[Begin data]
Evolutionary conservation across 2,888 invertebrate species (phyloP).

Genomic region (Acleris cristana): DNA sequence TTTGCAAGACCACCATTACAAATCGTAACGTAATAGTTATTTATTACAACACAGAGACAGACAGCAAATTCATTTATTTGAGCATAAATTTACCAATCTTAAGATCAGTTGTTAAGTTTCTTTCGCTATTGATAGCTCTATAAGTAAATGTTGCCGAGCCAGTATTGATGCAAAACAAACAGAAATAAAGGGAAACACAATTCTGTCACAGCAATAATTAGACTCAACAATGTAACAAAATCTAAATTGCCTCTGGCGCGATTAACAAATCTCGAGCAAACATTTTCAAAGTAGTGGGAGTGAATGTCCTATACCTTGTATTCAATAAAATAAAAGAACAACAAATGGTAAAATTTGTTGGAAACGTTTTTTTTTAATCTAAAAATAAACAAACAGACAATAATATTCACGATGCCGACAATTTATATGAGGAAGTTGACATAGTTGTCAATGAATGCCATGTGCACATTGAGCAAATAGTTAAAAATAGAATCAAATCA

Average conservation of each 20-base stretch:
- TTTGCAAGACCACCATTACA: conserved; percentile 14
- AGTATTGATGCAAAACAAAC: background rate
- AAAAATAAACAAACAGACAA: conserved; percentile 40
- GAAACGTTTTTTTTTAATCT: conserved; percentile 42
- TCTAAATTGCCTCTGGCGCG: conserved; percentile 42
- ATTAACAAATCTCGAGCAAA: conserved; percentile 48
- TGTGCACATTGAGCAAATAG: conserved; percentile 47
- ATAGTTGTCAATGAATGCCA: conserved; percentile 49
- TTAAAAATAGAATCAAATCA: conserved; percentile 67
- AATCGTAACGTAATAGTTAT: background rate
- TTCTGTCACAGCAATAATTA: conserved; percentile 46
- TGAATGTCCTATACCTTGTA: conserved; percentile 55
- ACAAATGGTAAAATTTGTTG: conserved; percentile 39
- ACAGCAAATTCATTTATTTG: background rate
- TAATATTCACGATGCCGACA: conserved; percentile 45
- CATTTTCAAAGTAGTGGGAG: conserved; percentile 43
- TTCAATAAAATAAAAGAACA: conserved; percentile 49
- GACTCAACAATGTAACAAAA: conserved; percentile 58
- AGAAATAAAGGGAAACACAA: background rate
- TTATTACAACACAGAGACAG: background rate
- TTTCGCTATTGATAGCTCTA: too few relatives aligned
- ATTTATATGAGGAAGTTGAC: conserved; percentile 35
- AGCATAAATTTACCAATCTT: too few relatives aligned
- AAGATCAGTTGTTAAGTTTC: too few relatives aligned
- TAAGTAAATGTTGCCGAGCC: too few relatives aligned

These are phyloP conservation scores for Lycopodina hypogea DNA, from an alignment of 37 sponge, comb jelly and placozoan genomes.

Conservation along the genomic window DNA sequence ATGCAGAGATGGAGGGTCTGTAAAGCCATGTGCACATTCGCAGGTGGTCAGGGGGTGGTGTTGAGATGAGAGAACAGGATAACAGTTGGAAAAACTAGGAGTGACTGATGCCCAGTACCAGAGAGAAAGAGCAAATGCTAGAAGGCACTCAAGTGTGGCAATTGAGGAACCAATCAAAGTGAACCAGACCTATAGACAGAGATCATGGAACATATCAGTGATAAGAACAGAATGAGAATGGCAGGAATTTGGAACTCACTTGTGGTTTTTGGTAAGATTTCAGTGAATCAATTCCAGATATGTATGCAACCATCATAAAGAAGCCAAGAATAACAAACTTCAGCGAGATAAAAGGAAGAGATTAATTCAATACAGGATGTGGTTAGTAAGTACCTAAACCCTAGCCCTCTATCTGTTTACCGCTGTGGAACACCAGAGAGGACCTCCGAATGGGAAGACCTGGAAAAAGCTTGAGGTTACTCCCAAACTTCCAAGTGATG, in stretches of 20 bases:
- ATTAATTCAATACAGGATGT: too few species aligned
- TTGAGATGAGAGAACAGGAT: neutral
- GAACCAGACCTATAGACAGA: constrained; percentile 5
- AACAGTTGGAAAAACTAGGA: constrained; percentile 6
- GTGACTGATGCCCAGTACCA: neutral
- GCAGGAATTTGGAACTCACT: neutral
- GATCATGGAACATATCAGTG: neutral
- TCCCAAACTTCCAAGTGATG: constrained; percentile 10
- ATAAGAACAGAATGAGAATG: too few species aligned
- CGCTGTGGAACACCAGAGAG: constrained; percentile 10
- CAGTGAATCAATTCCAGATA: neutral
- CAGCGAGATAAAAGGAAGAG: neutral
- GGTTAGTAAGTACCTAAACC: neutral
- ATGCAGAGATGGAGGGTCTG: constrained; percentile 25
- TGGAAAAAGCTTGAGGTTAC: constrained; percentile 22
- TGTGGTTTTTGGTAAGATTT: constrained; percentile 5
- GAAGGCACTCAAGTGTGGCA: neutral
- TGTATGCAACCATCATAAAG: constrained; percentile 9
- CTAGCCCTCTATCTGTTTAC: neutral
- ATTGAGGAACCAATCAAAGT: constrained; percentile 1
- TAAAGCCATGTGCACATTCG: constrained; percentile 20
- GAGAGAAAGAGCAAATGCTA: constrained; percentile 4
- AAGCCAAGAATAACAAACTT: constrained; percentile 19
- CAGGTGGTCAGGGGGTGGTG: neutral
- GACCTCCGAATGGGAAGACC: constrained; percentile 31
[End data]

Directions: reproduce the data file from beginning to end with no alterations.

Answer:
Evolutionary conservation across 2,888 invertebrate species (phyloP).

Genomic region (Acleris cristana): DNA sequence TTTGCAAGACCACCATTACAAATCGTAACGTAATAGTTATTTATTACAACACAGAGACAGACAGCAAATTCATTTATTTGAGCATAAATTTACCAATCTTAAGATCAGTTGTTAAGTTTCTTTCGCTATTGATAGCTCTATAAGTAAATGTTGCCGAGCCAGTATTGATGCAAAACAAACAGAAATAAAGGGAAACACAATTCTGTCACAGCAATAATTAGACTCAACAATGTAACAAAATCTAAATTGCCTCTGGCGCGATTAACAAATCTCGAGCAAACATTTTCAAAGTAGTGGGAGTGAATGTCCTATACCTTGTATTCAATAAAATAAAAGAACAACAAATGGTAAAATTTGTTGGAAACGTTTTTTTTTAATCTAAAAATAAACAAACAGACAATAATATTCACGATGCCGACAATTTATATGAGGAAGTTGACATAGTTGTCAATGAATGCCATGTGCACATTGAGCAAATAGTTAAAAATAGAATCAAATCA

Average conservation of each 20-base stretch:
- TTTGCAAGACCACCATTACA: conserved; percentile 14
- AGTATTGATGCAAAACAAAC: background rate
- AAAAATAAACAAACAGACAA: conserved; percentile 40
- GAAACGTTTTTTTTTAATCT: conserved; percentile 42
- TCTAAATTGCCTCTGGCGCG: conserved; percentile 42
- ATTAACAAATCTCGAGCAAA: conserved; percentile 48
- TGTGCACATTGAGCAAATAG: conserved; percentile 47
- ATAGTTGTCAATGAATGCCA: conserved; percentile 49
- TTAAAAATAGAATCAAATCA: conserved; percentile 67
- AATCGTAACGTAATAGTTAT: background rate
- TTCTGTCACAGCAATAATTA: conserved; percentile 46
- TGAATGTCCTATACCTTGTA: conserved; percentile 55
- ACAAATGGTAAAATTTGTTG: conserved; percentile 39
- ACAGCAAATTCATTTATTTG: background rate
- TAATATTCACGATGCCGACA: conserved; percentile 45
- CATTTTCAAAGTAGTGGGAG: conserved; percentile 43
- TTCAATAAAATAAAAGAACA: conserved; percentile 49
- GACTCAACAATGTAACAAAA: conserved; percentile 58
- AGAAATAAAGGGAAACACAA: background rate
- TTATTACAACACAGAGACAG: background rate
- TTTCGCTATTGATAGCTCTA: too few relatives aligned
- ATTTATATGAGGAAGTTGAC: conserved; percentile 35
- AGCATAAATTTACCAATCTT: too few relatives aligned
- AAGATCAGTTGTTAAGTTTC: too few relatives aligned
- TAAGTAAATGTTGCCGAGCC: too few relatives aligned

These are phyloP conservation scores for Lycopodina hypogea DNA, from an alignment of 37 sponge, comb jelly and placozoan genomes.

Conservation along the genomic window DNA sequence ATGCAGAGATGGAGGGTCTGTAAAGCCATGTGCACATTCGCAGGTGGTCAGGGGGTGGTGTTGAGATGAGAGAACAGGATAACAGTTGGAAAAACTAGGAGTGACTGATGCCCAGTACCAGAGAGAAAGAGCAAATGCTAGAAGGCACTCAAGTGTGGCAATTGAGGAACCAATCAAAGTGAACCAGACCTATAGACAGAGATCATGGAACATATCAGTGATAAGAACAGAATGAGAATGGCAGGAATTTGGAACTCACTTGTGGTTTTTGGTAAGATTTCAGTGAATCAATTCCAGATATGTATGCAACCATCATAAAGAAGCCAAGAATAACAAACTTCAGCGAGATAAAAGGAAGAGATTAATTCAATACAGGATGTGGTTAGTAAGTACCTAAACCCTAGCCCTCTATCTGTTTACCGCTGTGGAACACCAGAGAGGACCTCCGAATGGGAAGACCTGGAAAAAGCTTGAGGTTACTCCCAAACTTCCAAGTGATG, in stretches of 20 bases:
- ATTAATTCAATACAGGATGT: too few species aligned
- TTGAGATGAGAGAACAGGAT: neutral
- GAACCAGACCTATAGACAGA: constrained; percentile 5
- AACAGTTGGAAAAACTAGGA: constrained; percentile 6
- GTGACTGATGCCCAGTACCA: neutral
- GCAGGAATTTGGAACTCACT: neutral
- GATCATGGAACATATCAGTG: neutral
- TCCCAAACTTCCAAGTGATG: constrained; percentile 10
- ATAAGAACAGAATGAGAATG: too few species aligned
- CGCTGTGGAACACCAGAGAG: constrained; percentile 10
- CAGTGAATCAATTCCAGATA: neutral
- CAGCGAGATAAAAGGAAGAG: neutral
- GGTTAGTAAGTACCTAAACC: neutral
- ATGCAGAGATGGAGGGTCTG: constrained; percentile 25
- TGGAAAAAGCTTGAGGTTAC: constrained; percentile 22
- TGTGGTTTTTGGTAAGATTT: constrained; percentile 5
- GAAGGCACTCAAGTGTGGCA: neutral
- TGTATGCAACCATCATAAAG: constrained; percentile 9
- CTAGCCCTCTATCTGTTTAC: neutral
- ATTGAGGAACCAATCAAAGT: constrained; percentile 1
- TAAAGCCATGTGCACATTCG: constrained; percentile 20
- GAGAGAAAGAGCAAATGCTA: constrained; percentile 4
- AAGCCAAGAATAACAAACTT: constrained; percentile 19
- CAGGTGGTCAGGGGGTGGTG: neutral
- GACCTCCGAATGGGAAGACC: constrained; percentile 31